Dot product of two vectors on plane could be defined as product of lengths of those vectors and cosine of angle between them.

In cartesian coordinates dot product of vectors with coordinates $(x_1, y_1)$ and $(x_2, y_2)$ is equal to $x_1x_2 + y_1y_2$.

How to prove it?

  • 1
    $\begingroup$ How do you define the length of a vector without dot product? |v| = √(v∙v)... without this definition your first definition doesn't make sense. You can, however, think simply in terms of cartesian coordinates and prove that x1*x2 + y1*y2 = (x1^2 + y1^2)*(x2^2 + y2^2) * cos (theta). $\endgroup$
    – Sklivvz
    Aug 1, 2010 at 13:25

2 Answers 2


I suppose you want to prove that two your definitions of dot product are the same. We start with definition of dot product as $(\vec{u}, \vec{v}) = |\vec{u}| |\vec{v}| \cos \theta$ and prove that it also satisfies $(\vec{u}, \vec{v}) = x_1 x_2 + y_1 y_2$.

At first you can prove that dot product is linear: $(\vec{v_1}, \vec{v_2} + \alpha \vec{v_3}) = (\vec{v_1}, \vec{v_2}) + \alpha (\vec{v_1}, \vec{v_3})$. This is true because $(\vec{v_1}, \vec{v_2})$ is equal to the product of $|\vec{v_1}|$ and projection of $\vec{v_2}$ on $\vec{v_1}$. Projection of sum of vectors is equal to sum of projections. Hence dot product is linear.

Let $\vec{e_1}$ and $\vec{e_2}$ be vectors with coordinates $(1, 0)$ and $(0, 1)$.

After that if $\vec{v_1} = x_1 \vec{e_1} + y_1 \vec{e_2}$ and $\vec{v_2} = x_2 \vec{e_2} + y_2 \vec{e_2}$ then by linearity of dot product we have $(\vec{v_1}, \vec{v_2}) = x_1 x_2 (\vec{e_1}, \vec{e_1}) + x_1 y_2 (\vec{e_1}, \vec{e_2}) + x_2 y_1 (\vec{e_2}, \vec{e_1}) + x_2 y_2 (\vec{e_2}, \vec{e_2})$. Since $(\vec{e_1}, \vec{e_1}) = (\vec{e_2}, \vec{e_2}) = 1$ and $(\vec{e_1}, \vec{e_2}) = (\vec{e_2}, \vec{e_1}) = 0$ we have $(\vec{v_1}, \vec{v_2}) = x_1 x_2 + y_1 y_2$.

  • $\begingroup$ How does this show that $v \cdot w = |v| |w| \cos \theta$? $\endgroup$ Aug 1, 2010 at 12:33
  • $\begingroup$ As an interesting note, if we are showing the consistency with the inner product, we assume linearity and so we can proceed along the same lines. Of course the theory related to projections takes more work $\endgroup$
    – Casebash
    Aug 1, 2010 at 12:37
  • 5
    $\begingroup$ @Eric: This answer assumes the definition of dot product as |v||w|cos(θ) and proves that x1x2+y1y2 is the same as it; your answer does it vice-versa. It would be better if both answers made it clearer where they were starting from. (Though from the vaguely stated question, I suspect falagar's answer is slightly closer to the intended spirit.) $\endgroup$ Aug 1, 2010 at 12:43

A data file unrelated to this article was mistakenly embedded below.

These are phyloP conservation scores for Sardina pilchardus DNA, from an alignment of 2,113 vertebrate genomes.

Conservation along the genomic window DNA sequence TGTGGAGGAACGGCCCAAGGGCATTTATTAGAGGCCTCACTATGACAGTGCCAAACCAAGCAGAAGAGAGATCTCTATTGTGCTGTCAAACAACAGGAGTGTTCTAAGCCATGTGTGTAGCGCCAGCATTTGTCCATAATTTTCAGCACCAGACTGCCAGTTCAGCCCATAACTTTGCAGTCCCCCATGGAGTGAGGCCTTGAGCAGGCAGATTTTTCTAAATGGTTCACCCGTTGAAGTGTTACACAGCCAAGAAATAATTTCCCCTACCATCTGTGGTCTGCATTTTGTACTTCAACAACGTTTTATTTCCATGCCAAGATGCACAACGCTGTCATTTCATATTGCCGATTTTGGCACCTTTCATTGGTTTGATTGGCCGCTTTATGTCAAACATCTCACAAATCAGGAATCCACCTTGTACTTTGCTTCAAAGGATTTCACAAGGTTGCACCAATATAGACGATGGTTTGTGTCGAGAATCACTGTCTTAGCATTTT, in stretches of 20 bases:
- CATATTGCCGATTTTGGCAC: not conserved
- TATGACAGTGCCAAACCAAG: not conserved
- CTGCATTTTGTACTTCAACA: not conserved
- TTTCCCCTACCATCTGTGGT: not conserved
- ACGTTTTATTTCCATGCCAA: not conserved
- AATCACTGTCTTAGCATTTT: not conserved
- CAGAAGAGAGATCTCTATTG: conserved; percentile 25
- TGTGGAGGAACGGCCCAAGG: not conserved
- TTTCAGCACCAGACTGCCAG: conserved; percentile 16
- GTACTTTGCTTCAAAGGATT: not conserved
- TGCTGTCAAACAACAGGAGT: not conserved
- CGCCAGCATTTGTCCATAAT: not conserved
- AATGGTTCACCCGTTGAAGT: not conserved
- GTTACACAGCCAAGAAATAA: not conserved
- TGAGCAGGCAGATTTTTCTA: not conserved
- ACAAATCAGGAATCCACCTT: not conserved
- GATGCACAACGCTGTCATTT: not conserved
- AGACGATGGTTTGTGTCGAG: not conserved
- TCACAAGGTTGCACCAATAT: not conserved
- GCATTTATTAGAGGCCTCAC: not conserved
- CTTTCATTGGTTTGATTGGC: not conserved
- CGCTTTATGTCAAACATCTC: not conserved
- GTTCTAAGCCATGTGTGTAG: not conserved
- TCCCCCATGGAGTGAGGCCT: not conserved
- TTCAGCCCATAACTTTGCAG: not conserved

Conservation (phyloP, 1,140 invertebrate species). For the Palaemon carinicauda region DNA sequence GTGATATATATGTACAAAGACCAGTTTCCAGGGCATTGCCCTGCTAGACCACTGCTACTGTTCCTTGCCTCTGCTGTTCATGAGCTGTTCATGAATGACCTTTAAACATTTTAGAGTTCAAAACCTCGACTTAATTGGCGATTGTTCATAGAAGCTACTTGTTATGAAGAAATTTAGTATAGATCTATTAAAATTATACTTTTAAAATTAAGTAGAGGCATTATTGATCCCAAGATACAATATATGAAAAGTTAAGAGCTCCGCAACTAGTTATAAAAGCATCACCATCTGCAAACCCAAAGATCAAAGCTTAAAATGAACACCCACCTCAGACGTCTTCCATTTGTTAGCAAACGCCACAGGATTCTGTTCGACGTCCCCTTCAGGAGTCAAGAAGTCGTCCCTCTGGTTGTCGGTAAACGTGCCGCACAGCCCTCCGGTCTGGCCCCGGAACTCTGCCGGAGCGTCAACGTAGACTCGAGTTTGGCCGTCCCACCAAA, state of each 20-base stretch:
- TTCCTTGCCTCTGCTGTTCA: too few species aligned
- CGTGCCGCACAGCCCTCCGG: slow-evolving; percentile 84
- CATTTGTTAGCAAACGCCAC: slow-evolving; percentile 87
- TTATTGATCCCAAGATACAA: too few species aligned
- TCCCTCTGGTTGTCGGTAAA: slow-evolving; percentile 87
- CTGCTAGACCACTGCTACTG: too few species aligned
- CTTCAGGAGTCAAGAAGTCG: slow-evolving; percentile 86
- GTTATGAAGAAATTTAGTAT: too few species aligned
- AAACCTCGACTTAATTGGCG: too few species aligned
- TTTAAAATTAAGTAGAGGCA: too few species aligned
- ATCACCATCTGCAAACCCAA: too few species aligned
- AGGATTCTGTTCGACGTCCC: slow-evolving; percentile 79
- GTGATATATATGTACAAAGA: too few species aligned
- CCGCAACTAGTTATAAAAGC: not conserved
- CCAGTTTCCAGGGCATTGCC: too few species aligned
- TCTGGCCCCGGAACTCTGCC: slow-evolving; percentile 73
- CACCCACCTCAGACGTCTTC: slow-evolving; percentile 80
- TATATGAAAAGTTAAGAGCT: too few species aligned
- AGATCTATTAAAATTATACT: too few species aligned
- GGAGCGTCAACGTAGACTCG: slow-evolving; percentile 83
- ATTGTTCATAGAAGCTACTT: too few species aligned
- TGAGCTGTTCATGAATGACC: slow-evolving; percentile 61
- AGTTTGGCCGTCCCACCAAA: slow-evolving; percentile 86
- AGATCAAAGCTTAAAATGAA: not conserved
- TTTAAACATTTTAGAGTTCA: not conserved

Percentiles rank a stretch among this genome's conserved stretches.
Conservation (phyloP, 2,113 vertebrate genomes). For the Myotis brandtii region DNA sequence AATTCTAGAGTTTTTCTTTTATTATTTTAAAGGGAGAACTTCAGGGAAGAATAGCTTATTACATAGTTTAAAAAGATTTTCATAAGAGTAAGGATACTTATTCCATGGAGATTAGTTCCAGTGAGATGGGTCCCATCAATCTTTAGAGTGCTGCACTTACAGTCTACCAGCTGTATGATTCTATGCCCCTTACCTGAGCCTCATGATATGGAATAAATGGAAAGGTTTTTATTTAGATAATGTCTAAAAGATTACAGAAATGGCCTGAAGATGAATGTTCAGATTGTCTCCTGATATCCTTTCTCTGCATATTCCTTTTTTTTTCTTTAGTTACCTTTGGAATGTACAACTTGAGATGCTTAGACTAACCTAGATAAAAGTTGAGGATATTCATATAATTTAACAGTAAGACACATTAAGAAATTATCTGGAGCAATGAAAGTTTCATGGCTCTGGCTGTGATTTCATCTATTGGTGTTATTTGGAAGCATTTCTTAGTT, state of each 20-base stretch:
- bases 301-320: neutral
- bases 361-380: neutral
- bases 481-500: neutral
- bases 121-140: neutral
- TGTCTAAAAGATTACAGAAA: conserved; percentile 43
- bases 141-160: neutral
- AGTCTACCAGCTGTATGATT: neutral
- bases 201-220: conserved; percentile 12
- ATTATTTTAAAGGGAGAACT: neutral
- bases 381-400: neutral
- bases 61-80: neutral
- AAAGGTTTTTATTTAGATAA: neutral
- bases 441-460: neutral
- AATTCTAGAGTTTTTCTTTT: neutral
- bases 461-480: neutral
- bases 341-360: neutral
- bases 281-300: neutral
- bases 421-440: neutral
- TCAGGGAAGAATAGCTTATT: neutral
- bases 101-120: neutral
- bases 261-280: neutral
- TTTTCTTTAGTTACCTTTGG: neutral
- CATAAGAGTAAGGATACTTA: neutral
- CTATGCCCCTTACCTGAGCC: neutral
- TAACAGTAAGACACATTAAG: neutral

• $\begingroup$ Ah sorry, I skipped over the part "At first you can prove that dot product is linear..." and thought it just assumed it. $\endgroup$ Aug 1, 2010 at 12:49
  • $\begingroup$ @ShreevatsaR: thank you for your comment. I added a line about what I start from. $\endgroup$
    – falagar
    Aug 1, 2010 at 15:07

The dot product is invariant under rotations, we may therefore rotate our coordinate system so that v is along the x-axis. In this case, $v = (|v|, 0)$. Letting $w = (x,y)$ we have (using the definition of dot product in Cartesian coordinates) $v \cdot w = |v| x$. But what is $x$? Well, if you draw the picture and let $\theta$ be the angle between v and w, then we see that $\cos \theta = x/|w||$ so that $x = |w| \cos \theta$. Thus $v\cdot w = |v||w| \cos \theta$.

  • $\begingroup$ Is there an easy method to prove invariance under rotations of the x1*x2 + y1*y2 form, without using the equivalence of the two forms? $\endgroup$
    – Casebash
    Aug 1, 2010 at 12:41
  • 1
    $\begingroup$ It is a straightforward computation once we know the matrix form of rotations. That can be derived pretty easily geometrically by seeing what a rotation does to the basis vectors. $\endgroup$ Aug 1, 2010 at 12:53
  • $\begingroup$ If $Q$ is a an orthogonal matrix, then $Q^{T} Q = I$, where $I$ the identidy. Hence, $(Qy)^{T} (Qx) = y^T Q^{T} Qx = y^{T} x$, then the dot product is invariant to orthogonal matrix. It's only left to us to find a such a $Q$ matrix, which it can be choosen to be a Householder trasnformation as done here: en.wikipedia.org/wiki/Householder_transformation. In 2D, it can be choosen to be a Givens rotations as well as done here en.wikipedia.org/wiki/Givens_rotation. P.S.: I vote to make everyone drop the term rotations in favor to orthogonal transformations; this just confuses all $\endgroup$ Sep 7, 2021 at 22:28

You must log in to answer this question.

Not the answer you're looking for? Browse other questions tagged .